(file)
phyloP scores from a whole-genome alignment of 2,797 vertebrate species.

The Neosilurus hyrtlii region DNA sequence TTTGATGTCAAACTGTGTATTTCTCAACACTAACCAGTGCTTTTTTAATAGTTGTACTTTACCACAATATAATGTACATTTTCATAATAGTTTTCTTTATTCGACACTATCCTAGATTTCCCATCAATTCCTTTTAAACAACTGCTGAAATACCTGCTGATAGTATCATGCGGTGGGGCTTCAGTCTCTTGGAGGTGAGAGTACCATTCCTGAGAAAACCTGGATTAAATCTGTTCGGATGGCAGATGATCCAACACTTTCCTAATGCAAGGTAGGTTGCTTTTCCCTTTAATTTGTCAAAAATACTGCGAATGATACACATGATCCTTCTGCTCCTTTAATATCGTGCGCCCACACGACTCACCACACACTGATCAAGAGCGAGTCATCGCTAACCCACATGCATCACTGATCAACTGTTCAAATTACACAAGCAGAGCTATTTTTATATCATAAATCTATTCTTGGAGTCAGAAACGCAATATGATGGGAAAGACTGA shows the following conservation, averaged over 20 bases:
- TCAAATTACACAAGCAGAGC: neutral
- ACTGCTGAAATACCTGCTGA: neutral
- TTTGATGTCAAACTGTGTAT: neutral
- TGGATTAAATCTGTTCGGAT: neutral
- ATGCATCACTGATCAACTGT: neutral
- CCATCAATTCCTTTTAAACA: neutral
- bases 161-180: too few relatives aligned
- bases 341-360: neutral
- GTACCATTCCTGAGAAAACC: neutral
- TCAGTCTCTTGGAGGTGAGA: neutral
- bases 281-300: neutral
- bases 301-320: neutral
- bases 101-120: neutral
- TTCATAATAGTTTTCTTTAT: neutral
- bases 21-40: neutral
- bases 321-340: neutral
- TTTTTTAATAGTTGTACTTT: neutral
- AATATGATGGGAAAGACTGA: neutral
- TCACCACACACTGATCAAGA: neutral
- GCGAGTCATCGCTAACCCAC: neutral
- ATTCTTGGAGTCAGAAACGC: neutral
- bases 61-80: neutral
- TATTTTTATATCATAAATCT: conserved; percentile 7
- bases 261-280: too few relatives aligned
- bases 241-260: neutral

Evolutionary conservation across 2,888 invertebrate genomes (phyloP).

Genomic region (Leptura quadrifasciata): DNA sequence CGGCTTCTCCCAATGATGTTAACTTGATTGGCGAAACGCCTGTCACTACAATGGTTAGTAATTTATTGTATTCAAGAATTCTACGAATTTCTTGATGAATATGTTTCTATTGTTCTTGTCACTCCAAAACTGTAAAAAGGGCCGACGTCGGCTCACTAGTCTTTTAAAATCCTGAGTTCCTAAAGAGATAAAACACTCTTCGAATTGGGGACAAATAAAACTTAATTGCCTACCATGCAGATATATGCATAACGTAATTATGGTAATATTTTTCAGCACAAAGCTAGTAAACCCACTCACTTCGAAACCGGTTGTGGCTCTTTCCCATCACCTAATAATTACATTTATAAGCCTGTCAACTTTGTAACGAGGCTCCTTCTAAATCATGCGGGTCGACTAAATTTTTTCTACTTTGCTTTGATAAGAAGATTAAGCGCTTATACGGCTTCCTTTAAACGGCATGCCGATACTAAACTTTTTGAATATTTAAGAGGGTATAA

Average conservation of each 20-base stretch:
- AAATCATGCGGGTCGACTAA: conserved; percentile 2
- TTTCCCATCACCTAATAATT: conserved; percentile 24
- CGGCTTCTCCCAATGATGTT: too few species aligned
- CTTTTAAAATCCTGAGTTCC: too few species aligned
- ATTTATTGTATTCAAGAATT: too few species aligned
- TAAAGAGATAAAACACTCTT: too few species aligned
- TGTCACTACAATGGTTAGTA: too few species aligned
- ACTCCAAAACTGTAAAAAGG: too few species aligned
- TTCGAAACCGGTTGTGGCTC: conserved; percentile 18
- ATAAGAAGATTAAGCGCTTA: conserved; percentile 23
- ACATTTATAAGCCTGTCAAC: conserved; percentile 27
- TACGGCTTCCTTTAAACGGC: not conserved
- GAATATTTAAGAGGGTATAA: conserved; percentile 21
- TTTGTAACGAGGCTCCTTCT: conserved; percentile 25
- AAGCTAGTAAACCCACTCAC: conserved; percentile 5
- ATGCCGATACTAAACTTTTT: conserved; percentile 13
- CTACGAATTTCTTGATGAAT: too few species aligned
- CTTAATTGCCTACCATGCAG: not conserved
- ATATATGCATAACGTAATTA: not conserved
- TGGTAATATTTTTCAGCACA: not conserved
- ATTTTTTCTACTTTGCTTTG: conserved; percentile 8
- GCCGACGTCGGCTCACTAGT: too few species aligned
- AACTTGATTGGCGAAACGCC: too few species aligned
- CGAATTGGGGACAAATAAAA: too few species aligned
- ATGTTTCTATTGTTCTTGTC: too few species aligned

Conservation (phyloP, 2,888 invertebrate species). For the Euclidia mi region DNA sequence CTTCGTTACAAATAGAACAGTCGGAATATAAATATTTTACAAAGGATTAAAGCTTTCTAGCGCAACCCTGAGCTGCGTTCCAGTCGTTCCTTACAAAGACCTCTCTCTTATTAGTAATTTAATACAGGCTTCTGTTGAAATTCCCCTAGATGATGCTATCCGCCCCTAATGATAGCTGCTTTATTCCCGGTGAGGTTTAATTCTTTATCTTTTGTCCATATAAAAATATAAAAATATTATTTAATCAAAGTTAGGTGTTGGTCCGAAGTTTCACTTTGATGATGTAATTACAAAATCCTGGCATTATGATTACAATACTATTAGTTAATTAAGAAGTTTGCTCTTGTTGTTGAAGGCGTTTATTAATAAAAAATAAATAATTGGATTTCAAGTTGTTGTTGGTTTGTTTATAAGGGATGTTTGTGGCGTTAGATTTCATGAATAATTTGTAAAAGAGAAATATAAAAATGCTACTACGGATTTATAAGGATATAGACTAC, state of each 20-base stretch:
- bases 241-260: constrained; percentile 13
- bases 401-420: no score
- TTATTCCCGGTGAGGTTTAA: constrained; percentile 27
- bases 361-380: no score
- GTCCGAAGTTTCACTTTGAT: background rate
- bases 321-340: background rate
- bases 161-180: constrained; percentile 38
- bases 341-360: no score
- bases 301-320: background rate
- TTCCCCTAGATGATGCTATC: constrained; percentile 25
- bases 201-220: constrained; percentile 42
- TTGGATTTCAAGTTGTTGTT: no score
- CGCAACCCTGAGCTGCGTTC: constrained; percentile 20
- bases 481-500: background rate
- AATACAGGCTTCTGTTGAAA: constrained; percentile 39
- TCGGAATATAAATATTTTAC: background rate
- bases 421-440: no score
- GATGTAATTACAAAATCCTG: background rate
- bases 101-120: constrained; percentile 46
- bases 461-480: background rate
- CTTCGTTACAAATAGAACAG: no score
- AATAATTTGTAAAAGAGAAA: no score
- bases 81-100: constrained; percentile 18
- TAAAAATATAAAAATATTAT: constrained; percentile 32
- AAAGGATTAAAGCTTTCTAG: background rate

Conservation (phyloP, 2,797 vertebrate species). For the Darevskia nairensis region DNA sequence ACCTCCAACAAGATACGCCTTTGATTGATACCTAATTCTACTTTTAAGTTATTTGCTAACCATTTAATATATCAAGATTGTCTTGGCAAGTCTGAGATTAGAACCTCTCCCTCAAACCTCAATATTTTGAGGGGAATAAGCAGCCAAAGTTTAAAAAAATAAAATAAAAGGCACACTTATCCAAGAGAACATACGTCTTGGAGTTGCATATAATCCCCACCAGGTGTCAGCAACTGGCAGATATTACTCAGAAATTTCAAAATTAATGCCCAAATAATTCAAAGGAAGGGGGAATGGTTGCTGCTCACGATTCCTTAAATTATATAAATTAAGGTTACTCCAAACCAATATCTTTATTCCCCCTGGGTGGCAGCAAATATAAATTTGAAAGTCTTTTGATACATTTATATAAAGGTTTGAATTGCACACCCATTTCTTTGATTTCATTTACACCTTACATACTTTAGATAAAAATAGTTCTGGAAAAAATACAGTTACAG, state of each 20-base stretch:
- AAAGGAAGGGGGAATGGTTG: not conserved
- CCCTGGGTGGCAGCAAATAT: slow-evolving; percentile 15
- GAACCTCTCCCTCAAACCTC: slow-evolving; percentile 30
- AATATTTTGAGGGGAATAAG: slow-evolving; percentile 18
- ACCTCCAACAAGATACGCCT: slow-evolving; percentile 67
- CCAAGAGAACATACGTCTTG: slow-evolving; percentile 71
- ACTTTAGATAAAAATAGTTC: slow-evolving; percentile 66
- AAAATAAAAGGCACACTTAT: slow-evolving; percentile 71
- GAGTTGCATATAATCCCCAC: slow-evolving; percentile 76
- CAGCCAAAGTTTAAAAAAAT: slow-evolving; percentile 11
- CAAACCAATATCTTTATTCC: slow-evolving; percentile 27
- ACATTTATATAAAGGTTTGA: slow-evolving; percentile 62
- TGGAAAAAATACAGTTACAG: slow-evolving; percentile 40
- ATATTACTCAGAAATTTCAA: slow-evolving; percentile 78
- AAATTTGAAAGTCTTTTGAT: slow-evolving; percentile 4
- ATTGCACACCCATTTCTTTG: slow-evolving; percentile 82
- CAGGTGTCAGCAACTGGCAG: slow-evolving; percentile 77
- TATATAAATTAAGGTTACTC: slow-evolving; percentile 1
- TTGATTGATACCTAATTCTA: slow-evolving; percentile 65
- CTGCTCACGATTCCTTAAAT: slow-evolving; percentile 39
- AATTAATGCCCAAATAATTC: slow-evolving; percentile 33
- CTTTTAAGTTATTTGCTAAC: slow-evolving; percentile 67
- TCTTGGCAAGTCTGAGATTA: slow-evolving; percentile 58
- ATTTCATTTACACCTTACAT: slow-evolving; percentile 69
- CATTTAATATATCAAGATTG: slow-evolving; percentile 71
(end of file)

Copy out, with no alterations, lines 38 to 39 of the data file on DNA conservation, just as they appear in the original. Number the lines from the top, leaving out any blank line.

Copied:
- ACTCCAAAACTGTAAAAAGG: too few species aligned
- TTCGAAACCGGTTGTGGCTC: conserved; percentile 18